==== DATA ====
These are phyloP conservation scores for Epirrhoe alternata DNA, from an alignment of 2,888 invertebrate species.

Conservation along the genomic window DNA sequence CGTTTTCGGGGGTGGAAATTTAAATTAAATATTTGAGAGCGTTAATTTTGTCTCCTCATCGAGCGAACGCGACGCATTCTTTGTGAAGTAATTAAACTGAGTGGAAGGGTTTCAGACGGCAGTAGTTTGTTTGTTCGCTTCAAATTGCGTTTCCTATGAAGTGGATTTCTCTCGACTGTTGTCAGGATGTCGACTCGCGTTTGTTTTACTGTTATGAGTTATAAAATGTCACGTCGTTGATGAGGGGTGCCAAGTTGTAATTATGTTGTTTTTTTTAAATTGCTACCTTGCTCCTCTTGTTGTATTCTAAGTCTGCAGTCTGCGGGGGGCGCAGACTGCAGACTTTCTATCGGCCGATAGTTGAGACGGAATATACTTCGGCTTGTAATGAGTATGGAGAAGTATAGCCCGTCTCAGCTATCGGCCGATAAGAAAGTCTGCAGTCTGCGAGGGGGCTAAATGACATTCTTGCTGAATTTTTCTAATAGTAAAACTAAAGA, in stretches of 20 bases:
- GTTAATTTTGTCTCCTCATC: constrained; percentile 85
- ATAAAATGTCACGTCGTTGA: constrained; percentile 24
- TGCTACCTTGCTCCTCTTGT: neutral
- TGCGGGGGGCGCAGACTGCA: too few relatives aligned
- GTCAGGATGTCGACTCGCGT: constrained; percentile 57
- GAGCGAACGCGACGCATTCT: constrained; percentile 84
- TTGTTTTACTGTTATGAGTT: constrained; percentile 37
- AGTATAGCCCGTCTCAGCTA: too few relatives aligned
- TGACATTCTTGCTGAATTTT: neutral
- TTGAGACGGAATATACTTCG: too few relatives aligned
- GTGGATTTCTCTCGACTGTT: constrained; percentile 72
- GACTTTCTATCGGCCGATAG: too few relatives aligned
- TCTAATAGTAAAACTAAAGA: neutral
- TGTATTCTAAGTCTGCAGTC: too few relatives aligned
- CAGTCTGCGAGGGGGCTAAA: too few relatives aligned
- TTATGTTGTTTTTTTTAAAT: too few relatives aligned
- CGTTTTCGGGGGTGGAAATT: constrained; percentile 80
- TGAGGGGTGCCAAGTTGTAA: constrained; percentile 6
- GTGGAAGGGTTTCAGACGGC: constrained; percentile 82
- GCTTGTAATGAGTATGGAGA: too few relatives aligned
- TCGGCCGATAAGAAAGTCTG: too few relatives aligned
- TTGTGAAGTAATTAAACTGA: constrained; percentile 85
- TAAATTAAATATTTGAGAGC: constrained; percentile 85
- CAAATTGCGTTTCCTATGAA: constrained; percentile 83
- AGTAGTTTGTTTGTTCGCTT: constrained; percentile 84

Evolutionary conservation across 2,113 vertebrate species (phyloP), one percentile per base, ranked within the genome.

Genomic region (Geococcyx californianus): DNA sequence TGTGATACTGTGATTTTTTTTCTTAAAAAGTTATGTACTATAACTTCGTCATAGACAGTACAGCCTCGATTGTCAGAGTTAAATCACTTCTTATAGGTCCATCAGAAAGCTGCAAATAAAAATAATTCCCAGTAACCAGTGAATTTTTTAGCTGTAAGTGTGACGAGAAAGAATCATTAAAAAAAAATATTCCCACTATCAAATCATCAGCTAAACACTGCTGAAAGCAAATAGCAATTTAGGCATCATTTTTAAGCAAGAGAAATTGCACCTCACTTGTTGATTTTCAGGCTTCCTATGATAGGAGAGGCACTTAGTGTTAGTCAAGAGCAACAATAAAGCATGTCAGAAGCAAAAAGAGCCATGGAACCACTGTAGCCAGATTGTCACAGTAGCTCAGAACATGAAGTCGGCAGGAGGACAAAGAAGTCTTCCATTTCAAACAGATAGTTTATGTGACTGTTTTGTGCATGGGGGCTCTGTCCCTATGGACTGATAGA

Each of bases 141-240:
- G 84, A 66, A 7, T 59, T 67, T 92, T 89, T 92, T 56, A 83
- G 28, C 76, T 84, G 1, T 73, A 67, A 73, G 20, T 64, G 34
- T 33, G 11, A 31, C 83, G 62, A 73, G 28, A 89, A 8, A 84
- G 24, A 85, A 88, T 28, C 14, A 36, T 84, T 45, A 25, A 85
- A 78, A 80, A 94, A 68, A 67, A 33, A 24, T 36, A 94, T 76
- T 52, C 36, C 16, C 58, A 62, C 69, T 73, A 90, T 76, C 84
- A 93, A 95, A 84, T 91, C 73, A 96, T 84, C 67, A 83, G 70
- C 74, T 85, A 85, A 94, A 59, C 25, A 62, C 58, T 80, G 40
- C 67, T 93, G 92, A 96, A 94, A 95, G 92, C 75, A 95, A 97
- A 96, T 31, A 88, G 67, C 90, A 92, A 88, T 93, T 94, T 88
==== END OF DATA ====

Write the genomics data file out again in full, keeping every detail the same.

These are phyloP conservation scores for Epirrhoe alternata DNA, from an alignment of 2,888 invertebrate species.

Conservation along the genomic window DNA sequence CGTTTTCGGGGGTGGAAATTTAAATTAAATATTTGAGAGCGTTAATTTTGTCTCCTCATCGAGCGAACGCGACGCATTCTTTGTGAAGTAATTAAACTGAGTGGAAGGGTTTCAGACGGCAGTAGTTTGTTTGTTCGCTTCAAATTGCGTTTCCTATGAAGTGGATTTCTCTCGACTGTTGTCAGGATGTCGACTCGCGTTTGTTTTACTGTTATGAGTTATAAAATGTCACGTCGTTGATGAGGGGTGCCAAGTTGTAATTATGTTGTTTTTTTTAAATTGCTACCTTGCTCCTCTTGTTGTATTCTAAGTCTGCAGTCTGCGGGGGGCGCAGACTGCAGACTTTCTATCGGCCGATAGTTGAGACGGAATATACTTCGGCTTGTAATGAGTATGGAGAAGTATAGCCCGTCTCAGCTATCGGCCGATAAGAAAGTCTGCAGTCTGCGAGGGGGCTAAATGACATTCTTGCTGAATTTTTCTAATAGTAAAACTAAAGA, in stretches of 20 bases:
- GTTAATTTTGTCTCCTCATC: constrained; percentile 85
- ATAAAATGTCACGTCGTTGA: constrained; percentile 24
- TGCTACCTTGCTCCTCTTGT: neutral
- TGCGGGGGGCGCAGACTGCA: too few relatives aligned
- GTCAGGATGTCGACTCGCGT: constrained; percentile 57
- GAGCGAACGCGACGCATTCT: constrained; percentile 84
- TTGTTTTACTGTTATGAGTT: constrained; percentile 37
- AGTATAGCCCGTCTCAGCTA: too few relatives aligned
- TGACATTCTTGCTGAATTTT: neutral
- TTGAGACGGAATATACTTCG: too few relatives aligned
- GTGGATTTCTCTCGACTGTT: constrained; percentile 72
- GACTTTCTATCGGCCGATAG: too few relatives aligned
- TCTAATAGTAAAACTAAAGA: neutral
- TGTATTCTAAGTCTGCAGTC: too few relatives aligned
- CAGTCTGCGAGGGGGCTAAA: too few relatives aligned
- TTATGTTGTTTTTTTTAAAT: too few relatives aligned
- CGTTTTCGGGGGTGGAAATT: constrained; percentile 80
- TGAGGGGTGCCAAGTTGTAA: constrained; percentile 6
- GTGGAAGGGTTTCAGACGGC: constrained; percentile 82
- GCTTGTAATGAGTATGGAGA: too few relatives aligned
- TCGGCCGATAAGAAAGTCTG: too few relatives aligned
- TTGTGAAGTAATTAAACTGA: constrained; percentile 85
- TAAATTAAATATTTGAGAGC: constrained; percentile 85
- CAAATTGCGTTTCCTATGAA: constrained; percentile 83
- AGTAGTTTGTTTGTTCGCTT: constrained; percentile 84

Evolutionary conservation across 2,113 vertebrate species (phyloP), one percentile per base, ranked within the genome.

Genomic region (Geococcyx californianus): DNA sequence TGTGATACTGTGATTTTTTTTCTTAAAAAGTTATGTACTATAACTTCGTCATAGACAGTACAGCCTCGATTGTCAGAGTTAAATCACTTCTTATAGGTCCATCAGAAAGCTGCAAATAAAAATAATTCCCAGTAACCAGTGAATTTTTTAGCTGTAAGTGTGACGAGAAAGAATCATTAAAAAAAAATATTCCCACTATCAAATCATCAGCTAAACACTGCTGAAAGCAAATAGCAATTTAGGCATCATTTTTAAGCAAGAGAAATTGCACCTCACTTGTTGATTTTCAGGCTTCCTATGATAGGAGAGGCACTTAGTGTTAGTCAAGAGCAACAATAAAGCATGTCAGAAGCAAAAAGAGCCATGGAACCACTGTAGCCAGATTGTCACAGTAGCTCAGAACATGAAGTCGGCAGGAGGACAAAGAAGTCTTCCATTTCAAACAGATAGTTTATGTGACTGTTTTGTGCATGGGGGCTCTGTCCCTATGGACTGATAGA

Each of bases 141-240:
- G 84, A 66, A 7, T 59, T 67, T 92, T 89, T 92, T 56, A 83
- G 28, C 76, T 84, G 1, T 73, A 67, A 73, G 20, T 64, G 34
- T 33, G 11, A 31, C 83, G 62, A 73, G 28, A 89, A 8, A 84
- G 24, A 85, A 88, T 28, C 14, A 36, T 84, T 45, A 25, A 85
- A 78, A 80, A 94, A 68, A 67, A 33, A 24, T 36, A 94, T 76
- T 52, C 36, C 16, C 58, A 62, C 69, T 73, A 90, T 76, C 84
- A 93, A 95, A 84, T 91, C 73, A 96, T 84, C 67, A 83, G 70
- C 74, T 85, A 85, A 94, A 59, C 25, A 62, C 58, T 80, G 40
- C 67, T 93, G 92, A 96, A 94, A 95, G 92, C 75, A 95, A 97
- A 96, T 31, A 88, G 67, C 90, A 92, A 88, T 93, T 94, T 88